AI's defenders like referring to the Industrial Revolution when rejecting claims technology will make us redundant. Far from causing mass unemployment, mechanization created jobs for millions of people. Even if it did wreck some livelihoods, the result was a net gain and improvement in living standards. The pattern has been repeated. When computers first showed up in the workplace, they did not trigger an exodus of admin staff. People adapted, and seemingly without much fuss. There were few Luddites 2.0 hurling PCs out of office windows.
But just because something happened previously does not guarantee it will always happen in future. Undeniably, successive rounds of automation have forced people into jobs that cannot be done by machines alone. This partly explains the migration of the workforce from the factory to the office and the influx of recent generations into universities. Brainpower was valued over brawn while machines were dumb. What do humans have left when software is not just smart but creative as well?
A versatility no computer can match, perhaps. Reporters do not just bash out stories based on some prompts and data. They talk to sources, investigate leads, attend briefings and show up to cocktail parties (especially the latter). The executive writing a business plan is also required to implement it. Fewer hours spent writing could free up time for doing. But if staff are retained and paid the same wages, company bosses will expect to see other benefits of their investment in AI – better productivity, for instance, or higher sales.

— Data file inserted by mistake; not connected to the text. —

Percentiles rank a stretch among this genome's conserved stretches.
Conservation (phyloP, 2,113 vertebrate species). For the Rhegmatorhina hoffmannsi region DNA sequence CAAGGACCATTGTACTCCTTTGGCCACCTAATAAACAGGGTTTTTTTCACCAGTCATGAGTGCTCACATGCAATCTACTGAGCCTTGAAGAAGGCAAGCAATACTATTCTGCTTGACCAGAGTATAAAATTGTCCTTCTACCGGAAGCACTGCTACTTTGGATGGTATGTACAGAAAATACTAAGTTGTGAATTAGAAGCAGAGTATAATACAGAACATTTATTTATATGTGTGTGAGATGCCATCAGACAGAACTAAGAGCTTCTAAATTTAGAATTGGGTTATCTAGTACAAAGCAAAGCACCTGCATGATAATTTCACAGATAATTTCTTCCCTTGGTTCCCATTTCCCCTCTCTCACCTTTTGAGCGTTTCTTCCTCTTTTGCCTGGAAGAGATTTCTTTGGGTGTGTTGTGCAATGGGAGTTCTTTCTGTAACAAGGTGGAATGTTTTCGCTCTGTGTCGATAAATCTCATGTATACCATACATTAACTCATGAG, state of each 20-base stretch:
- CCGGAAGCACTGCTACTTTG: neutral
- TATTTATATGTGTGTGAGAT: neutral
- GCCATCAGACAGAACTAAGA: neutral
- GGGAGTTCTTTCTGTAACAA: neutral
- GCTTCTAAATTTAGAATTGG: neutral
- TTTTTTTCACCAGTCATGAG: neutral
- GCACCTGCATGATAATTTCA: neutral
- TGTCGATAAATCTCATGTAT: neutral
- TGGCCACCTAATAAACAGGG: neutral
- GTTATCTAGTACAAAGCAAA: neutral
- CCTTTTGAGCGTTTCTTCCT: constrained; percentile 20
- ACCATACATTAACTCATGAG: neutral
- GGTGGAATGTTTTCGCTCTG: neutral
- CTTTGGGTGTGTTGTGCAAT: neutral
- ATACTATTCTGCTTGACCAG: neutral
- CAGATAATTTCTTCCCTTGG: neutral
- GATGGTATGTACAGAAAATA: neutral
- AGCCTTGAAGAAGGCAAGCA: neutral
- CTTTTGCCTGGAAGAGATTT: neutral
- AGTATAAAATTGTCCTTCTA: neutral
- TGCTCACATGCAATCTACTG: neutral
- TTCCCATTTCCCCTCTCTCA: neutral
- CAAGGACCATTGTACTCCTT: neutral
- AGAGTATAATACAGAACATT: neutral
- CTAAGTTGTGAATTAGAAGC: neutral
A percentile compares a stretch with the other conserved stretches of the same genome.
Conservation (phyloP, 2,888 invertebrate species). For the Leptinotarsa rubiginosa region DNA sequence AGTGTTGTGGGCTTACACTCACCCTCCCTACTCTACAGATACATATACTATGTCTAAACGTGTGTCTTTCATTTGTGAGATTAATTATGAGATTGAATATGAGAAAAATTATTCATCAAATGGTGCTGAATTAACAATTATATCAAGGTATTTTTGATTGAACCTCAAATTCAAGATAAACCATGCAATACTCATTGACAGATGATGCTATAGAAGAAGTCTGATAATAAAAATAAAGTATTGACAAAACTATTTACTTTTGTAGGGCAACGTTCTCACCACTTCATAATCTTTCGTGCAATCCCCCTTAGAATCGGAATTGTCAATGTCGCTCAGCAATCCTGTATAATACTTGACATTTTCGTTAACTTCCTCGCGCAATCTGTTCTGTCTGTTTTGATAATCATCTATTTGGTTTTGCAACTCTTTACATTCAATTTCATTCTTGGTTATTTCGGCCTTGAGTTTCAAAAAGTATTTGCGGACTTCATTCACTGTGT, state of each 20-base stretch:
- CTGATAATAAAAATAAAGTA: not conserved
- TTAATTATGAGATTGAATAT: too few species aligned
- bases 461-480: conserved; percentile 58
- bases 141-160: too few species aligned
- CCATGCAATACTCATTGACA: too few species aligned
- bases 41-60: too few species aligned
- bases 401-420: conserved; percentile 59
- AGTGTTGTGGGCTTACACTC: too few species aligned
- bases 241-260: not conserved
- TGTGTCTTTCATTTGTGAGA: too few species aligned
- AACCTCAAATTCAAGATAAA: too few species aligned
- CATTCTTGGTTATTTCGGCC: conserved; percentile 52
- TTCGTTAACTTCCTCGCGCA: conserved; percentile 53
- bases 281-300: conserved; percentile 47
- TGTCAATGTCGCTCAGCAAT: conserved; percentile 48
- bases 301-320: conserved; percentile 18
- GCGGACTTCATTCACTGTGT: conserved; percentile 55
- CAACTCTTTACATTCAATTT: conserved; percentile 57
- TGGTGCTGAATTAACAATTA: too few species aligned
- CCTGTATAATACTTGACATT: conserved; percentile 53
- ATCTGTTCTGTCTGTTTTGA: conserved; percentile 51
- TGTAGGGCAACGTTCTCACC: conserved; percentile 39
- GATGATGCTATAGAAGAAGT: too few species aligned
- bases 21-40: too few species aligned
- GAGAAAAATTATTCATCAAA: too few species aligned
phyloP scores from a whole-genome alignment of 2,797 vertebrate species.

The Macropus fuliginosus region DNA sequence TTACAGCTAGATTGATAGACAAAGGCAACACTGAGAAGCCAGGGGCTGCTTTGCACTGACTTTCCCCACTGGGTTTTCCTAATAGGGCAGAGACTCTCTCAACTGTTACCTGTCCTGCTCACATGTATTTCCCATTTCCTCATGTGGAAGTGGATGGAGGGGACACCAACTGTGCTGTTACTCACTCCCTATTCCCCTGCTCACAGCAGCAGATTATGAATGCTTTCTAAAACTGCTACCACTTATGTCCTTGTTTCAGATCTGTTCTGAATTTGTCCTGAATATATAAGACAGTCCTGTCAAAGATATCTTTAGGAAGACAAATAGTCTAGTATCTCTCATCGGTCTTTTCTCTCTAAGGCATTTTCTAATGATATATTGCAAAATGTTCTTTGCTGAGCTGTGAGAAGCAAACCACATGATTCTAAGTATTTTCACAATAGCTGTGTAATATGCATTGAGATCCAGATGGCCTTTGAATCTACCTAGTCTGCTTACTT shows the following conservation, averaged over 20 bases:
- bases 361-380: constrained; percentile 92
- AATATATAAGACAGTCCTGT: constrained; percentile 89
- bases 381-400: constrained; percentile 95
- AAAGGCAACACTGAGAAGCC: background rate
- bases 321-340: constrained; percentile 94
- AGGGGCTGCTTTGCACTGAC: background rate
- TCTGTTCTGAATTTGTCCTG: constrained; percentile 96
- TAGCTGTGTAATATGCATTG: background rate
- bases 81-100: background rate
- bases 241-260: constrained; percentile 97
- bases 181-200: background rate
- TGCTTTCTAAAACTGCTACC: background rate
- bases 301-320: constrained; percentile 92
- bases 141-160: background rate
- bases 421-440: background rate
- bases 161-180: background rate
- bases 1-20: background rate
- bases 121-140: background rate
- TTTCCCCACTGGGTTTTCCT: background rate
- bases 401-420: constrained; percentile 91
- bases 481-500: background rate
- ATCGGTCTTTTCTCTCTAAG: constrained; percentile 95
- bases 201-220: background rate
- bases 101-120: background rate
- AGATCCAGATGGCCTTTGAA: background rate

Investment may be the operative word. Currently, the Achilles' heel of ChatGPT seems to be the cost of running it. "We will have to monetize it somehow at some point; the compute costs are eye-watering," tweeted Sam Altman, OpenAI's CEO, in early December. Since then, various reports have estimated those running costs on Microsoft Azure at about $100,000 a day – about $3 million a month or $36 million a year. These costs are likely to fall, however, and they would be much easier to bear with thousands of paying customers.
More problematic for AI is figuring out the consumer appetite for computer-generated art — or even computer-generated chat. The use of ChatGPT for company advertising slogans would conceivably bother few people besides copywriters. Less likely is that ChatGPT can substitute for a novelist with a distinct brand of humor or even a sportsman penning his memoirs. Beyond ChatGPT, AI exists that can write music in the style of the great composers. Whether anyone wants to hear it is another matter.
The general AI that stalks the apocalyptic thriller remains science fiction. Computers can do specific tasks exceptionally well, but there is no AI that can write a story, play chess, fix a network outage, chat with customers, give suppliers a hard time and drink colleagues under the table after work. Until one checks at least two items in that list, there is hope for humans.
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— Iain Morris, International Editor, Light Reading